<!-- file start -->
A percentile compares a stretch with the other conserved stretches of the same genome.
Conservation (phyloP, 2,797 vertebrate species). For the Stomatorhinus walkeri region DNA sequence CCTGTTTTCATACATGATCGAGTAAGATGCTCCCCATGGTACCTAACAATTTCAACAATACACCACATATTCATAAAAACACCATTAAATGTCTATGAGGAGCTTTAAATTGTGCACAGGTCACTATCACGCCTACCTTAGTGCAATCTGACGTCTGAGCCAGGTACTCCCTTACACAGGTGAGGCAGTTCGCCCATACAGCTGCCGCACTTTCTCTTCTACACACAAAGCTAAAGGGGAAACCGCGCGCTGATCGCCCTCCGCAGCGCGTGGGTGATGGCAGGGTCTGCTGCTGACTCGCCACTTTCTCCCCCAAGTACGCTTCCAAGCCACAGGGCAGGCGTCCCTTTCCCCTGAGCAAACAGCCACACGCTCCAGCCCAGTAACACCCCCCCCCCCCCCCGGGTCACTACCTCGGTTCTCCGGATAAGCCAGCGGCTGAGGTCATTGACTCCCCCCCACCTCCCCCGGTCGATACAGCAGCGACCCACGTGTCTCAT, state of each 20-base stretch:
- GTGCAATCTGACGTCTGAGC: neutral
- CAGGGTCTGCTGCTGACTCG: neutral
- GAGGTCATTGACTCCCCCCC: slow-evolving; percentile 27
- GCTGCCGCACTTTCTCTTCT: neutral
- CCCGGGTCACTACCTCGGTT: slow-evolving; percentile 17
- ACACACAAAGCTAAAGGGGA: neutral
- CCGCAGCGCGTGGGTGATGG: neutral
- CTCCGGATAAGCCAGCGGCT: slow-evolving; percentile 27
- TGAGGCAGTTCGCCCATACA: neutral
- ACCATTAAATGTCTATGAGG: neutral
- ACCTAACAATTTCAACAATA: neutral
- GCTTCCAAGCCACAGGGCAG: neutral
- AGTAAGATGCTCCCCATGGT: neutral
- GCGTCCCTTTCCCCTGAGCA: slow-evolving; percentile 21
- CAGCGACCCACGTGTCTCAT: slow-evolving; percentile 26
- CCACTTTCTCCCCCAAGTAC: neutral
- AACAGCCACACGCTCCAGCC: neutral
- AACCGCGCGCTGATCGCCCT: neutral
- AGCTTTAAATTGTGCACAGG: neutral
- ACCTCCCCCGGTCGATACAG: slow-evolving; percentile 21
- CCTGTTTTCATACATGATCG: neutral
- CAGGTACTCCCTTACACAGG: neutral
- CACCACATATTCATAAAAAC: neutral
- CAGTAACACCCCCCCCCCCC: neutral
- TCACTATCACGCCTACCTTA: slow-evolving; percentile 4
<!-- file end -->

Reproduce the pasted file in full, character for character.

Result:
A percentile compares a stretch with the other conserved stretches of the same genome.
Conservation (phyloP, 2,797 vertebrate species). For the Stomatorhinus walkeri region DNA sequence CCTGTTTTCATACATGATCGAGTAAGATGCTCCCCATGGTACCTAACAATTTCAACAATACACCACATATTCATAAAAACACCATTAAATGTCTATGAGGAGCTTTAAATTGTGCACAGGTCACTATCACGCCTACCTTAGTGCAATCTGACGTCTGAGCCAGGTACTCCCTTACACAGGTGAGGCAGTTCGCCCATACAGCTGCCGCACTTTCTCTTCTACACACAAAGCTAAAGGGGAAACCGCGCGCTGATCGCCCTCCGCAGCGCGTGGGTGATGGCAGGGTCTGCTGCTGACTCGCCACTTTCTCCCCCAAGTACGCTTCCAAGCCACAGGGCAGGCGTCCCTTTCCCCTGAGCAAACAGCCACACGCTCCAGCCCAGTAACACCCCCCCCCCCCCCCGGGTCACTACCTCGGTTCTCCGGATAAGCCAGCGGCTGAGGTCATTGACTCCCCCCCACCTCCCCCGGTCGATACAGCAGCGACCCACGTGTCTCAT, state of each 20-base stretch:
- GTGCAATCTGACGTCTGAGC: neutral
- CAGGGTCTGCTGCTGACTCG: neutral
- GAGGTCATTGACTCCCCCCC: slow-evolving; percentile 27
- GCTGCCGCACTTTCTCTTCT: neutral
- CCCGGGTCACTACCTCGGTT: slow-evolving; percentile 17
- ACACACAAAGCTAAAGGGGA: neutral
- CCGCAGCGCGTGGGTGATGG: neutral
- CTCCGGATAAGCCAGCGGCT: slow-evolving; percentile 27
- TGAGGCAGTTCGCCCATACA: neutral
- ACCATTAAATGTCTATGAGG: neutral
- ACCTAACAATTTCAACAATA: neutral
- GCTTCCAAGCCACAGGGCAG: neutral
- AGTAAGATGCTCCCCATGGT: neutral
- GCGTCCCTTTCCCCTGAGCA: slow-evolving; percentile 21
- CAGCGACCCACGTGTCTCAT: slow-evolving; percentile 26
- CCACTTTCTCCCCCAAGTAC: neutral
- AACAGCCACACGCTCCAGCC: neutral
- AACCGCGCGCTGATCGCCCT: neutral
- AGCTTTAAATTGTGCACAGG: neutral
- ACCTCCCCCGGTCGATACAG: slow-evolving; percentile 21
- CCTGTTTTCATACATGATCG: neutral
- CAGGTACTCCCTTACACAGG: neutral
- CACCACATATTCATAAAAAC: neutral
- CAGTAACACCCCCCCCCCCC: neutral
- TCACTATCACGCCTACCTTA: slow-evolving; percentile 4